Once the flat metal surface is exposed, the chip is placed in a socket, and a new pin is cut from the leg of a TO-220 power device. This is carefully bent over, inserted in the socket, and soldered into place. The whole socket and chip arrangement is then used in place of the chip, making for something a little bulky but one infinitely preferable to having to junk the device.

There are many useful skills to be learned when it comes to reworking, and we’ve covered a few in our time. Most recently we saw a guide to lifting SMD pins.

Continue reading “Emergency DIP Pin Repair For Anyone”

Squishy Miter Saw Shroud Spares You The Sneezy Bits

Let’s be honest. When it comes to operating miter saws, these tools kick dust out the back like a spray paint can. Most of us have accepted this quirk as-is, but not [Inspire Woodcraft] who’s on a mission to achieve near perfect dust collection. And he nearly has it. With a budget dust collection setup, he’s able to eliminate over 90% of the dust from his cuts, and others who’ve adopted his setup can vouch for his results.

The solution comes in two pieces. First, he focuses on creating a new dust shroud or “boot” for collecting dust through the vacuum hookup on the back of the saw. What’s key here is that this dust boot is made from squishy silicone, enabling it to flare outwards and spread out as the saw travels downward into the material. It’s clear that [Inspire Woodcraft] has gone through dozens of material and shape iterations, but the result is sturdy enough to stay open with the vacuum running through the back hose attachment.

With the dust nearly perfectly funneled from the back, the second tweak focuses on rerouting stray dust away from the table and directly into this boot. [Inspire Woodcraft] later noticed that dust collection from the bottom of his miter saw simply didn’t exist, so dust would accumulate at his feet.

His solution? To create a second shroud that fits under the throat plate that takes sawdust once destined for the ground and ejects it backwards and straight into the dust collection boot.

Altogether, this setup solves a long-existing problem with a handful of commodity parts and a few 3D prints. [Inspire Woodcraft] has also chronicled his journey in such detail where you too could recreate his solution from the video. But if you’re feeling lazy, and you’re lucky enough to own the same Dewalt DW716 or DWS716 model miter saws, you can simply snag a kit from his website.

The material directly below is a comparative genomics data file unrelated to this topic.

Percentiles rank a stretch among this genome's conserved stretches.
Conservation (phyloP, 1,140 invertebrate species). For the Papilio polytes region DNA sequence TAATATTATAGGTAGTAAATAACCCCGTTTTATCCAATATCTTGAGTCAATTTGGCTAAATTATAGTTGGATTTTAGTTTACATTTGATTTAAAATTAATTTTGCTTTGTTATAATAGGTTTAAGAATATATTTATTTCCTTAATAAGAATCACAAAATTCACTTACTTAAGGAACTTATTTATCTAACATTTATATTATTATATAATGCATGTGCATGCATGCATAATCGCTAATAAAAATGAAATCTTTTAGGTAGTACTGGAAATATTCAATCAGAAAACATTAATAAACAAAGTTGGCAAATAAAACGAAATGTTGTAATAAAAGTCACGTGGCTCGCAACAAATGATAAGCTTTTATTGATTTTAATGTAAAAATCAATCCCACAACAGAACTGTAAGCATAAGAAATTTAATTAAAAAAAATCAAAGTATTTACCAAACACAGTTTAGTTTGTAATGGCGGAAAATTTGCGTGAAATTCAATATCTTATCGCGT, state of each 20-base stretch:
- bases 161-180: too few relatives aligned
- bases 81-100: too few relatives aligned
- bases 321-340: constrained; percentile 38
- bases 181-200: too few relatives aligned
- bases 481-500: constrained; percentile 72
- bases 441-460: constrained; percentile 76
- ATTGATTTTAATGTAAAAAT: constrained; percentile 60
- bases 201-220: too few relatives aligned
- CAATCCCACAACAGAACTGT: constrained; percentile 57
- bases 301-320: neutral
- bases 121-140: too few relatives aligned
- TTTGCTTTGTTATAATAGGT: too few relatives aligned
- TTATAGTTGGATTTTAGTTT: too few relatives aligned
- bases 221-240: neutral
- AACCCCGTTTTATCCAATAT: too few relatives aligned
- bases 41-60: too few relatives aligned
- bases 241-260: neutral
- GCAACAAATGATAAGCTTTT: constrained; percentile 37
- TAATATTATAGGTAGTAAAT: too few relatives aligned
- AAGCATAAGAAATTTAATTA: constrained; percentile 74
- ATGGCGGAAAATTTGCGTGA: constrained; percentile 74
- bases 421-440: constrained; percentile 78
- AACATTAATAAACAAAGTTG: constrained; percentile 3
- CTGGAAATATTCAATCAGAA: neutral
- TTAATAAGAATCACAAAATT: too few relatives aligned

If all this talk of miter saws has your reaching for a screwdriver to see what modified mayhem you can unleash with yours, look no further than this LED hack that adds a shadow line to your cuts.

Continue reading “Squishy Miter Saw Shroud Spares You The Sneezy Bits”

The Easy Way To Make A Smart Appliance

It seems that finding an appliance without some WiFi connectivity and an app to load your laundry data into the cloud is an increasingly difficult thing to do in the 2020s. Many of us resolutely refuse to connect these smart appliances to the Internet, but not because we don’t see the appeal — we just want to do it on our own terms.

[Terence Eden] did just this with his rice cooker, using a surprisingly straightforward approach. He simply connected it to the mains via an energy monitoring smart plug, and that was the hardware part, done. Of course, were it that simple we probably wouldn’t be featuring this here, as the meat of this project lies in connecting it to his smart home systems and getting something useful from it.

He’s using Home Assistant, and after a bit of messing about had it part of his home automation system. Then it was time for Appliance Status Monitor, which allowed him to easily have the rice cooker send him a notification once it has done its thing by monitoring the power it was using. All online, part of a smart home, and not a byte of his data captured and sold to anyone!

This isn’t the first home automation project we’ve brought you from this source.

Comparing Desoldering Tools

[Lee] has a Hakko FR301 desoldering gun and a Duratool knockoff. He freely admits that the Hakko is probably better, but he wonders if it’s good enough to justify being four times as expensive. He shows both of them off in a recent video that you can see below.

Often, desoldering doesn’t get as much attention as soldering, but for repairs or if you make mistakes —  and who doesn’t — it is an essential skill. Many of the differences will be either good or bad, depending on your personal preference. For example, the Hakko is an all-in-one unit, so it doesn’t have a bulky box to sit on your bench. However, that also means the Hakko is larger and heavier. It also lacks controls and indicators the other unit has on the base station box.

Continue reading “Comparing Desoldering Tools”